100

What is the easiest way to append text to a file in Linux?

I had a look at this question, but the accepted answer uses an additional program (sed) I'm sure there should be an easier way with echo or similar.

121
cat >> filename
This is text, perhaps pasted in from some other source.
Or else entered at the keyboard, doesn't matter. 
^D

Essentially, you can dump any text you want into the file. CTRL-D sends an end-of-file signal, which terminates input and returns you to the shell.

  • 2
    How can i do this when the file need root permission? – UselesssCat Jul 18 '17 at 13:52
  • 2
    @UselesssCat when something goes "permission denied", I re-check whatever command I'm running and then use sudo !! - which executes the last command with sudo prepended. I recently found out this also works with nano etc (by accidentally trying to nano nano auth...) – Sandra May 11 '18 at 23:23
  • if you need to use sudo or use this in a script refer to my follow up to this accepted answer below. – user12345 May 25 '18 at 6:28
  • 4
    I didn't know cat could be used like this! Like writing a journal entry. Also didn't know about what ctrl-d does. Thank you! – houallet Aug 15 '18 at 1:10
  • @Sandra - Did not use !! before, awesome. So often I do stuff like cat /var/log/apache/error.log and get permission denied. This could also be done with an id from the history e.g sudo !1419, this will execute the command at line 1419 in the history as sudo. – Cyclonecode Aug 22 at 8:51
161

How about:

echo "hello" >> <filename>

Using the >> operator will append data at the end of the file, while using the > will overwrite the contents of the file if already existing.

You could also use printf in the same way:

printf "hello" >> <filename>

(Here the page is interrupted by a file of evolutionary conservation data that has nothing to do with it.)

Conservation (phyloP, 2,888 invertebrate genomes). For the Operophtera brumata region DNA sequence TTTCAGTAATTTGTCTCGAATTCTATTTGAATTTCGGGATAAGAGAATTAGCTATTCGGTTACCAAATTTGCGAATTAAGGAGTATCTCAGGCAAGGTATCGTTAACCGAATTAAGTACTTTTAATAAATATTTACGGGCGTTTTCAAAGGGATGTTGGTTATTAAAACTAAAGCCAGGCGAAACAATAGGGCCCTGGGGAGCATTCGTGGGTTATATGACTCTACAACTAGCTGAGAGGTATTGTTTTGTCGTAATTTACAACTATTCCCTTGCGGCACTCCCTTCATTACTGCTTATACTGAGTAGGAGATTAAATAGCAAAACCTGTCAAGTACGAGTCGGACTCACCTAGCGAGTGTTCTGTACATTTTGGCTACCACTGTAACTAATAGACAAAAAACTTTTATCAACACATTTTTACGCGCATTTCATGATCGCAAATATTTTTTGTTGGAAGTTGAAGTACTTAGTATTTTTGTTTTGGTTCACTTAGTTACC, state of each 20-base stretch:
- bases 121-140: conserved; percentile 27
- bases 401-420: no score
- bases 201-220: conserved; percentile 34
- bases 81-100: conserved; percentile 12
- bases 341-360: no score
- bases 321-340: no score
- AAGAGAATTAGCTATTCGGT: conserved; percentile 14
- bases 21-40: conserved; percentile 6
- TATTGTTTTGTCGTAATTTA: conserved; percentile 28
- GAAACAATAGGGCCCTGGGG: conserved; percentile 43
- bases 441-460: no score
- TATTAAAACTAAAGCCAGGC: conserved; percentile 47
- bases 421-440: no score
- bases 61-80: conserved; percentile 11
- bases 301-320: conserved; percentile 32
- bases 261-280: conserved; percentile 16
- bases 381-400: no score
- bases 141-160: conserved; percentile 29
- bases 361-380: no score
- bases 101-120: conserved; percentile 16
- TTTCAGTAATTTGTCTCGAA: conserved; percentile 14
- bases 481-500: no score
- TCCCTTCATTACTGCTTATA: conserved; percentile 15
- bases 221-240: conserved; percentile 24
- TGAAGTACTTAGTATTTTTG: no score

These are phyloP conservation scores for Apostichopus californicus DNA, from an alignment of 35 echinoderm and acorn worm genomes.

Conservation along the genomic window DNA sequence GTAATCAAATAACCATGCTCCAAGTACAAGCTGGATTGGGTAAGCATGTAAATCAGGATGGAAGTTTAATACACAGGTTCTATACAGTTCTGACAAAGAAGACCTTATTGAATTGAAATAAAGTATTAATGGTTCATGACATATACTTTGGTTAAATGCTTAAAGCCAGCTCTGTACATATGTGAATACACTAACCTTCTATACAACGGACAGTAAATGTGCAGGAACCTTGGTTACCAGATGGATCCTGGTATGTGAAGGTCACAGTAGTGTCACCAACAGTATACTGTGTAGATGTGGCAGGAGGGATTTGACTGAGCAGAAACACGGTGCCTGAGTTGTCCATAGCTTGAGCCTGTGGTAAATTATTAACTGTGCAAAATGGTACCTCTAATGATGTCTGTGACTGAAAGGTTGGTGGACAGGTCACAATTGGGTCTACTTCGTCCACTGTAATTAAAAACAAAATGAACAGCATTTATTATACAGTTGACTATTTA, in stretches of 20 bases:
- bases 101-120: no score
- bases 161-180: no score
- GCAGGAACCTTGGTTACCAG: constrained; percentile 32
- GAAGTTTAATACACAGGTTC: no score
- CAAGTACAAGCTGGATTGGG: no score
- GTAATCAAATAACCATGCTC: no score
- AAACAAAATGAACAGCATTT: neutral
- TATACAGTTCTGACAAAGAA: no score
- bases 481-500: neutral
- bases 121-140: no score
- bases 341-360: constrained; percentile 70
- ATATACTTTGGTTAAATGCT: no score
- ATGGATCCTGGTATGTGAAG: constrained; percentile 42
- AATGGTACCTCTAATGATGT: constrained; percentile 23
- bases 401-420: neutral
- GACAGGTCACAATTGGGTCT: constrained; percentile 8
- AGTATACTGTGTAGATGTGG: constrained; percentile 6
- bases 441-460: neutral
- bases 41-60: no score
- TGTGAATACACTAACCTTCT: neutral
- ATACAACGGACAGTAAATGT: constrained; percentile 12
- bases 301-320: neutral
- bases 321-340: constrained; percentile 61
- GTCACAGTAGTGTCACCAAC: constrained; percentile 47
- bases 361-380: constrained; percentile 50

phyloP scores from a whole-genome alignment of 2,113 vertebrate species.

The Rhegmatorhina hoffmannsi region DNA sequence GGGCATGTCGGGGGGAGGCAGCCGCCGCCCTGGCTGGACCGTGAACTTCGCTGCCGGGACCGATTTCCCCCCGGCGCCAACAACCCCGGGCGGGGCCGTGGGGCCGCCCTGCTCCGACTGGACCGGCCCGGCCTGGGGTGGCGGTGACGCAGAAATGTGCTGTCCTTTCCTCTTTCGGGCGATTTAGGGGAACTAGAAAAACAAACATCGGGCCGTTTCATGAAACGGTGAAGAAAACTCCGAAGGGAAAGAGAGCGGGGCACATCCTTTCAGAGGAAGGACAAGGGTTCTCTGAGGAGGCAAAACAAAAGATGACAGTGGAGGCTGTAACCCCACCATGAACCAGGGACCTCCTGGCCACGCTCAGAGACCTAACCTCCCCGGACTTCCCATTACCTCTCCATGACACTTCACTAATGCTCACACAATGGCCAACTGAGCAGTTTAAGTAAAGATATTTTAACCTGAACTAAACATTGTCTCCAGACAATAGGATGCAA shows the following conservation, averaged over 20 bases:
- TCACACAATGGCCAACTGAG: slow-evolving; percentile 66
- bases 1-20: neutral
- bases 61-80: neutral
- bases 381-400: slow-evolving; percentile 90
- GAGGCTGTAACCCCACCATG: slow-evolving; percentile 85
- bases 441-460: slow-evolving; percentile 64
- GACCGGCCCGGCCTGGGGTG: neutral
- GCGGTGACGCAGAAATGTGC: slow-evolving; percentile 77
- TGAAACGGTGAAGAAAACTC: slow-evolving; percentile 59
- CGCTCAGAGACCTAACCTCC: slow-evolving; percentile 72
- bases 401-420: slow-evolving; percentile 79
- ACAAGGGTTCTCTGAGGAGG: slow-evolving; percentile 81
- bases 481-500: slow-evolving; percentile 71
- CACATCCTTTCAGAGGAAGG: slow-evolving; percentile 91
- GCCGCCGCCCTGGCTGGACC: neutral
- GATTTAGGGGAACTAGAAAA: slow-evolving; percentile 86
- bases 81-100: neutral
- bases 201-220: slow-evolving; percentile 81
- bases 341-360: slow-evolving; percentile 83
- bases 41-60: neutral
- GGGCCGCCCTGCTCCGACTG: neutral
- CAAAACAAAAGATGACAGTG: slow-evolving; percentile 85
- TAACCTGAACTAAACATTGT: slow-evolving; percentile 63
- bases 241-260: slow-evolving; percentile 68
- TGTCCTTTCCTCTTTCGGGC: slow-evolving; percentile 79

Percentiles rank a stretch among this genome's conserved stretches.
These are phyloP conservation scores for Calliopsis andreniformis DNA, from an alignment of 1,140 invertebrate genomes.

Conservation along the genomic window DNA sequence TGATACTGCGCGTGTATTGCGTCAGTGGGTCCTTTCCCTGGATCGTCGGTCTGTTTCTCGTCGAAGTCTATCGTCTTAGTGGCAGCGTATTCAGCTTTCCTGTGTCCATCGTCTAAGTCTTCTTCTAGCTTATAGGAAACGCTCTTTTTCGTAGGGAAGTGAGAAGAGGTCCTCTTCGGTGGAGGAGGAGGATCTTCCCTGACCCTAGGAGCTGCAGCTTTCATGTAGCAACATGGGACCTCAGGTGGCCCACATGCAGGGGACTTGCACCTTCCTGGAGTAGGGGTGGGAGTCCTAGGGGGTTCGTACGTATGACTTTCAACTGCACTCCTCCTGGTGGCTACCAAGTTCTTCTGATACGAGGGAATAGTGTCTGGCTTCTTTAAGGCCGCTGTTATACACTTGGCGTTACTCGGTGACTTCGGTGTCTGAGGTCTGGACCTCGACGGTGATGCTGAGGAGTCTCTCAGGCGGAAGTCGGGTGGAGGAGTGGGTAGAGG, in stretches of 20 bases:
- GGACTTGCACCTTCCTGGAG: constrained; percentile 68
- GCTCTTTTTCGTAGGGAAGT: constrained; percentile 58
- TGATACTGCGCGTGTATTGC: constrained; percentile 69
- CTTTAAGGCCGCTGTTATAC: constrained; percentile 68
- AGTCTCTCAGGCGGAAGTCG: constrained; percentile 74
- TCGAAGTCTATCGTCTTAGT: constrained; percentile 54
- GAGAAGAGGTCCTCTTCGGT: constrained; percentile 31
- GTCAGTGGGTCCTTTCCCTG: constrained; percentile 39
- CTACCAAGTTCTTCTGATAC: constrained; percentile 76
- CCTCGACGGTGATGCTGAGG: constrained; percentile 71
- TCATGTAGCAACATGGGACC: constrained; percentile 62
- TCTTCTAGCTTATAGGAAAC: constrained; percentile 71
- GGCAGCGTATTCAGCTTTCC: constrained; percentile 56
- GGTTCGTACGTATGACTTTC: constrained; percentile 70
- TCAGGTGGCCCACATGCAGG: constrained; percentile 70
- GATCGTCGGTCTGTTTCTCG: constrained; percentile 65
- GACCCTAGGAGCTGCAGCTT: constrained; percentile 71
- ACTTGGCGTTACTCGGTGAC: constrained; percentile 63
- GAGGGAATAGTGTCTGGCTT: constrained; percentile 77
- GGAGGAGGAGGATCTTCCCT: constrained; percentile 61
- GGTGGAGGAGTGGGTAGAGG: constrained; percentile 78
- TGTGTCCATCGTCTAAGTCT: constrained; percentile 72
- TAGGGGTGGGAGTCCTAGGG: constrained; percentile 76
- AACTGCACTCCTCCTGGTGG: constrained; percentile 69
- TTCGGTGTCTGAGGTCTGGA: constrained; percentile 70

Note that it can be dangerous to use the above. For instance if you already have a file and you need to append data to the end of the file and you forget to add the last > all data in the file will be destroyed. You can change this behavior by setting the noclobber variable in your .bashrc:

set -o noclobber

Now when you try to do echo "hello" > file.txt you will get a warning saying cannot overwrite existing file.

To force writing to the file you must now use the special syntax:

echo "hello" >| <filename>

You should also know that by default echo adds a trailing new-line character which can be suppressed by using the -n flag:

echo -n "hello" >> <filename>

References

  • 3
    In general, I like this more than the accepted answer that uses cat, but you'd better be careful with making sure to use >> instead of >! – sixty4bit Apr 20 '16 at 20:56
  • @sixty4bit - Totally agree, but I think you always must know what you're doing when working with a shell or else you might do something like sudo rm -r / =) – Cyclonecode Apr 20 '16 at 21:03
  • better sudo rm -r / than sudo rm -rf /! ^_^ Is there a flag that would ask for confirmation before overwriting the contents of an existing file with >? Aliasing that to always use such a flag seems like it would be a good idea. – sixty4bit Apr 21 '16 at 12:37
  • 2
    @sixty4bit - You can add set -o noclobber in your .bashrc then you cannot overwrite an existing file without using the special syntax echo "hello" >| <filename> – Cyclonecode Apr 21 '16 at 15:23
  • can you give an example where the file is called, say "myFile.txt" or something? I'm not sure if it's <filename> or filename in your example – bharal Apr 3 '18 at 20:35
22

Other possible way is:

echo "text" | tee -a filename >/dev/null

The -a will append at the end of the file.

If needing sudo, use:

echo "text" | sudo tee -a filename >/dev/null
  • Why the >/dev/null at the end? – Quadrivium Jul 8 at 21:22
  • 1
    The >/dev/null at the end prevents "text" to be shown in your console. – user9869932 Jul 8 at 23:36
8

Follow up to accepted answer.

You need something other than CTRL-D to designate the end if using this in a script. Try this instead:

cat << EOF >> filename
This is text entered via the keyboard or via a script.
EOF

This will append text to the stated file (not including "EOF").

It utilizes a here document (or heredoc).

However if you need sudo to append to the stated file, you will run into trouble utilizing a heredoc due to I/O redirection if you're typing directly on the command line.

This variation will work when you are typing directly on the command line:

sudo sh -c 'cat << EOF >> filename
This is text entered via the keyboard.
EOF'

Or you can use tee instead to avoid the command line sudo issue seen when using the heredoc with cat:

tee -a filename << EOF
This is text entered via the keyboard or via a script.
EOF

Your Answer

By clicking “Post Your Answer”, you agree to our terms of service, privacy policy and cookie policy

Not the answer you're looking for? Browse other questions tagged or ask your own question.